NEWS FROM SEA-AIR-SPACE: Navy Keeping Watch on China's Expanding Global Presence

By Connie Lee

Photo: Navy

NATIONAL HARBOR, Md. — The Navy will need to adjust to changes in the maritime domain and match China’s efforts to put beef up its seapower around the world, according to the service’s chief of naval operations.

China is expanding its areas of operation by moving out of the South China Sea, Adm. John Richardson noted May 6 during an address at the Navy League’s Sea-Air-Space conference at National Harbor, Maryland

Chinese vessels are moving across the Indian Ocean, up through the Suez Canal and into the Mediterranean Sea, he said.

“We've seen Chinese naval missile exercises in the Mediterranean,” he said. “We've seen [the] Chinese navy exercising with the Russian navy in the Baltic. ... This is becoming a global navy.”

To maintain its influence, the U.S. Navy plans to concentrate its operations in these areas as well.

“If that is where all the activity is happening, if that is where the conflicts are happening, if that is where our economic prosperity is, then ... that is where your Navy is going to be,” Richardson said.

However, the South China Sea will continue to be an area of great strategic importance because a third of the world’s trade travels through the area. It is critical for the United States to ensure that trade can flow freely, the CNO said.

“That is why the United States Navy is there and that is why we're going to stay there,” he said. “We just have too much of our national interest tied up in that part of the world.”

Meanwhile, the sea service is demonstrating its agility with the redeployment of the USS Abraham Lincoln carrier strike group, Richardson noted. The aircraft carrier and accompanying ships are being sent to the Middle East amid rising tensions with Iran.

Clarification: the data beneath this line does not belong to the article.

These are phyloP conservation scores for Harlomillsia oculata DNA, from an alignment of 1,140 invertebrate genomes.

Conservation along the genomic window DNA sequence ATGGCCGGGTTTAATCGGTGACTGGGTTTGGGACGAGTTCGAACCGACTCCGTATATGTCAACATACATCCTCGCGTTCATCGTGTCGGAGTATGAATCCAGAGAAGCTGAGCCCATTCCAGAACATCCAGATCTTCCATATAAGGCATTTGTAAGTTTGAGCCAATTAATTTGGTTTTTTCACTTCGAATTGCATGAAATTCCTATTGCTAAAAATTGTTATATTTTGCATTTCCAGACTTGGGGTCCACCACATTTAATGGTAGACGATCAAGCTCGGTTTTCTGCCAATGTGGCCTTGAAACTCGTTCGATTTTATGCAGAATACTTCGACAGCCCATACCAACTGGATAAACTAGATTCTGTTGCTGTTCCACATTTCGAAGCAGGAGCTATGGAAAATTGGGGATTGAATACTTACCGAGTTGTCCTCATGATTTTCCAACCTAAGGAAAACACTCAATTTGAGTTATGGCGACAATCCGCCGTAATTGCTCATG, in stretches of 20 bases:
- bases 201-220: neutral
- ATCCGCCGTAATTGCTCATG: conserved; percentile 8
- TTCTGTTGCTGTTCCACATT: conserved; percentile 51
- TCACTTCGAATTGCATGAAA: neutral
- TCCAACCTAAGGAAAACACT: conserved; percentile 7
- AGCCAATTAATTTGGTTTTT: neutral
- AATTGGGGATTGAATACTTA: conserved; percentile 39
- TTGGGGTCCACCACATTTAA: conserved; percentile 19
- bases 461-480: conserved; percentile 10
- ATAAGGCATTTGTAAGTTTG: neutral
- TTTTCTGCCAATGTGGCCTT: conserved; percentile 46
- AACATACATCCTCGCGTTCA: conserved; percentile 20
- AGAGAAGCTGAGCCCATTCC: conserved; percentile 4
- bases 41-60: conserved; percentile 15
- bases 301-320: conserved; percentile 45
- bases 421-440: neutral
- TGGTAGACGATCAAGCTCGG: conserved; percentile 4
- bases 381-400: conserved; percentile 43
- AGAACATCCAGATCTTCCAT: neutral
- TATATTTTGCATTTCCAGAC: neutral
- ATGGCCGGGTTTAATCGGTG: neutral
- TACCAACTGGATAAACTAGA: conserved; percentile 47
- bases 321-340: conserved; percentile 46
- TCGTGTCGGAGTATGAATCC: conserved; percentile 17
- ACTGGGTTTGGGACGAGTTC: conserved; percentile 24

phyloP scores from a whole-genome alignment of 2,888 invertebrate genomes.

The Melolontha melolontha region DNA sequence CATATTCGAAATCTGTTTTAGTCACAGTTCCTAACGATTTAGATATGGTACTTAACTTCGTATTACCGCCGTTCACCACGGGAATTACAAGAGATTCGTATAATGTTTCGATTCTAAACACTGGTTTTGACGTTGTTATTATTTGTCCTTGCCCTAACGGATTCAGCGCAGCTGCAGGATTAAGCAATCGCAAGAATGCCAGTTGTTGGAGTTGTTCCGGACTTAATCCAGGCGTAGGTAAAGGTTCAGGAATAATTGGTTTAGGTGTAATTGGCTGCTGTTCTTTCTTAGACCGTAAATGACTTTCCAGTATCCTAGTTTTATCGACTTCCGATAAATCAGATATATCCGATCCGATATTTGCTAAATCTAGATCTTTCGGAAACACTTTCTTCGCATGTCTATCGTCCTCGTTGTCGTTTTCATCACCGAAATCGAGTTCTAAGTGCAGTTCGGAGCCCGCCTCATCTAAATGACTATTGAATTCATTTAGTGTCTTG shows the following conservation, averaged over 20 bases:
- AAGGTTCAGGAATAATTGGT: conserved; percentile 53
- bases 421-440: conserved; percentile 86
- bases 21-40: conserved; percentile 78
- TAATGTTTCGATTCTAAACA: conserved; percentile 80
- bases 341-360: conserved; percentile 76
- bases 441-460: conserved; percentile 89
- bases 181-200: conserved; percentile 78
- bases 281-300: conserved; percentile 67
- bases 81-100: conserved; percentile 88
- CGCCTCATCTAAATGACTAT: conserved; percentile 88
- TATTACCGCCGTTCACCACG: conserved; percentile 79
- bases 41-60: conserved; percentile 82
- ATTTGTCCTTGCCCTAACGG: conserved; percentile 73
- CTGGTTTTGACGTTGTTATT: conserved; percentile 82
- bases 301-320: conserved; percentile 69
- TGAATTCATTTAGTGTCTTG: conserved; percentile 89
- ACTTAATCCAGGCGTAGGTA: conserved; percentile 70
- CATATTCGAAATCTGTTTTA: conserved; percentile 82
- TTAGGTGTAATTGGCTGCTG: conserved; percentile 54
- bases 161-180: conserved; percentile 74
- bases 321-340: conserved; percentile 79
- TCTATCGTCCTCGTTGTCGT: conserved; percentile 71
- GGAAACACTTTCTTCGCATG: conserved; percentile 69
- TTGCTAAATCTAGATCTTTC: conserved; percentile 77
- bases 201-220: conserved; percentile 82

“What's going on with Abraham Lincoln strike group is exactly what you would want to happen for your naval forces on a scheduled deployment,” he said. The contingent was busy “doing great operations" with allies and partners, but it was able to pivot and "move a tremendous force package to wherever national leadership needs it," he added.


Topics: Maritime Security

Comments (1)

Re: NEWS FROM SEA-AIR-SPACE: Navy Looks to Follow China’s Global Sea Footprint

The USN should adopt COTS ship designs such as the Japanese Akizuki Class (which beats the FFG(X) in terms of performance and firepower) or the Swiftships’ Offshore Patrol Cutter and VT Halter Marine’s Ambassador II and III class. These ships are available NOW to buy and build.
The Ambassador and Swiftships corvettes offer at least 8-25 days endurance, enough to patrol the Pacific and Atlantic and free up the capital ships for more important duties. The Akizuki Class acts as a mini-Arleigh Burke and is better than the LCS or Future Frigate. Akizuki has mini AEGIS 3D radar, torpedo tubes, 32 VLS cells, 5” gun, two CIWS, helicopter, sonar, and SSMs all for around $1B, the same price as the Future Frigate which lacks a 5” gun, torpedo tubes, min-AEGIS, and sonar.

Krashnovians at 8:09 PM
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